The book’s entertainment value fades a bit as one ploughs through weighty chapters on eastern Europe, the complexity of Yugoslavia through to Iraq and Israel. There is a real sense of festival in Paris but also the tortured anxiousness of all those who fight for their national interests and political survival in the countries to which they return. Personal quotes and funny anecdotes provide just enough oxygen to sustain.  I liked the casting of Poland’s character with: ‘The Poles had a knack for irritating even their friends in Paris. People joked that when an Englishman wrote a book on the elephant, he dealt with its habitat and how to hunt it; a German wrote a treatise on its biology; but the Pole started with ‘The elephant is a Polish question’’.

One is ever grateful of these light chuckles as the earnestness of the situation comes increasingly to the fore. I couldn’t help but think of how many millions of people’s ‘tiny’ lives hung in the balance. The book is a little old now and Macmillan’s views are no longer so strongly promulgated. She is rather protective of her protagonists and defends them against what she holds as the unfair accusation that they were solely responsible for the ensuing World War. Instead blame projects forward to those who came after them and their very separate set of mistakes.  My knowledge of changing interpretations about the causes of WWII is relatively scant and I’m therefore unable to critique her judgement in context.

The book had quite a personal impact, however, as it prompted recollections of stories my grandmother told of ‘Ost Preussen’ (East Prussia) and with that, thoughts of the culture, the belonging, the heritage, and more simply the baking, the jokes they shared, the family farm and general hubbub of a house full of 13 children. Those swift six months of 1919 set a new compass for her, the youngest of a very large family with roots spanning the southerly regions of Ploenen and Schroettesburg. East Prussia became an enclave as a result of the Treaty’s ‘Polish corridor’. It fell under the administration of the Nazi Party in the 1920s and 30s when opposition was terrorised by the SA and the regions ruthlessly ‘Germanized’ and renamed. Towards the end of the war, East Prussia’s Nazi Gauleiter delayed evacuation of the civilian population until the eastern front was virtually on the border. The then ‘sudden’ arrival of the Red Army saw massacres and organised rape. The family homeland thus vanished, rendering little to pass down; even the oral history was too painful to share. I have recipes for ‘Flinsen’ (pancakes) and ‘Koenigsberger Klops’ (dumplings) plus the odd shard of Old Prussian recollected by my mother. It’s just one small story of the vast devastation the World Wars caused across the globe. German nationals, of course, all had the benefit of ‘Vergangenheitsbewaeltigung’ (‘coping with the past’) as part of their education and growing up but books like Macmillan’s catch me ill-prepared to digest and accept the harsh nature of that forgotten nation’s catastrophic loss.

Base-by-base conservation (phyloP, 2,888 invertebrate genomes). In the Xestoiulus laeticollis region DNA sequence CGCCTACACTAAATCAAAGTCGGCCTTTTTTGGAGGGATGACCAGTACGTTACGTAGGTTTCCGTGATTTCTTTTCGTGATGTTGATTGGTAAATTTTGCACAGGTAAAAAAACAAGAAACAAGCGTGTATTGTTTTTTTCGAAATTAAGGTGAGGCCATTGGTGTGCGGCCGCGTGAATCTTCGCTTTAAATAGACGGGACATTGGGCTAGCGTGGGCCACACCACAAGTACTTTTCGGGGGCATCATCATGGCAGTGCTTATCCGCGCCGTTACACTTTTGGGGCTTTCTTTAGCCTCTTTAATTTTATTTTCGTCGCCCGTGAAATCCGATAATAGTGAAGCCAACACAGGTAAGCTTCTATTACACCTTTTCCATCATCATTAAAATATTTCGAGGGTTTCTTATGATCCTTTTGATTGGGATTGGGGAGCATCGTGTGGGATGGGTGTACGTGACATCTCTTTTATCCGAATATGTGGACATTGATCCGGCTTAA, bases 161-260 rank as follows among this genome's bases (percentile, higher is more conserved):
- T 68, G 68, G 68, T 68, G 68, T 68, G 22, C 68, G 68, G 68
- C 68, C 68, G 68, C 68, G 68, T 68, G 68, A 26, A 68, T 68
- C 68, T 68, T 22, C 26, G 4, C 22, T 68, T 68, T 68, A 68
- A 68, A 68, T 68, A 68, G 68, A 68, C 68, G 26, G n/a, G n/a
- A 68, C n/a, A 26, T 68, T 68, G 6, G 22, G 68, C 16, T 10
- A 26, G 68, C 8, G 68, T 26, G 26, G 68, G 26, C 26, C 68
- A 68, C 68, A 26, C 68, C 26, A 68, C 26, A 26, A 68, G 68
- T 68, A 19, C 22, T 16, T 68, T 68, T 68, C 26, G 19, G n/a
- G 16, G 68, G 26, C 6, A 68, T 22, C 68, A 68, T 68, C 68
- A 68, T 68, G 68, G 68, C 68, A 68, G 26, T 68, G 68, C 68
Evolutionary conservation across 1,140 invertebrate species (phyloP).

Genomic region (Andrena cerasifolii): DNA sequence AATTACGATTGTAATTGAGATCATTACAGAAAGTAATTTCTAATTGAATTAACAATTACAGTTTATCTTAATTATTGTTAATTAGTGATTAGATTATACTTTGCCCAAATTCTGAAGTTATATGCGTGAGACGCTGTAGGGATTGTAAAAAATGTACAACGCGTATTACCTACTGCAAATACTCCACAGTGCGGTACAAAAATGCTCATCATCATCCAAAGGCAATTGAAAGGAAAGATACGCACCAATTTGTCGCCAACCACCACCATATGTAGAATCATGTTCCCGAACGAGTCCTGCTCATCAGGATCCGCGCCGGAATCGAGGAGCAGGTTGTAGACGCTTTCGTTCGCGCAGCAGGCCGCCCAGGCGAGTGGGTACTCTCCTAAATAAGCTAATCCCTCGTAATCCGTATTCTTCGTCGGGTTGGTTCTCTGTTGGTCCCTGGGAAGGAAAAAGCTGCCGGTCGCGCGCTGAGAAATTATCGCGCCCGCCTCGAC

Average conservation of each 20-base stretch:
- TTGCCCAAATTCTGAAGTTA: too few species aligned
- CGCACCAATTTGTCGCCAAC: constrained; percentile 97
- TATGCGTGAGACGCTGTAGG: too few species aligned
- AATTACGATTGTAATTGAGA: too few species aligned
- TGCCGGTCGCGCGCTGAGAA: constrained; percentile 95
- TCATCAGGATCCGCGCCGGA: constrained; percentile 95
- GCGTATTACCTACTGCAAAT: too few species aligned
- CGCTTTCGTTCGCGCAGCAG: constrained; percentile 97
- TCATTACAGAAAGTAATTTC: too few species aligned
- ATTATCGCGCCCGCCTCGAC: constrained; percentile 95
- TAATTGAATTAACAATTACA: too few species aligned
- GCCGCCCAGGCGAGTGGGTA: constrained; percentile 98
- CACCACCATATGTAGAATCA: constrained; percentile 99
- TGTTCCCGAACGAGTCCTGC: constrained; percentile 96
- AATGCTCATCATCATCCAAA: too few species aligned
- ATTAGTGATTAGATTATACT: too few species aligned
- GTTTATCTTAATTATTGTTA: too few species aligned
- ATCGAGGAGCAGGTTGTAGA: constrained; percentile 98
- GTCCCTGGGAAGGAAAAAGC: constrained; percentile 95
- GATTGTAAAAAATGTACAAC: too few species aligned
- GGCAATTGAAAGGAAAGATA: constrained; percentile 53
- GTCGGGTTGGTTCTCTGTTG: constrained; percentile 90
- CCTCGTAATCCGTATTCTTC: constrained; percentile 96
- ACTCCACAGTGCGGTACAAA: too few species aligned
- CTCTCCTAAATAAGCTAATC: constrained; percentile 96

Please do share more examples of reading, thinking and discussing historical scholarship as blogposts by sending them to enquiries@history.org.uk.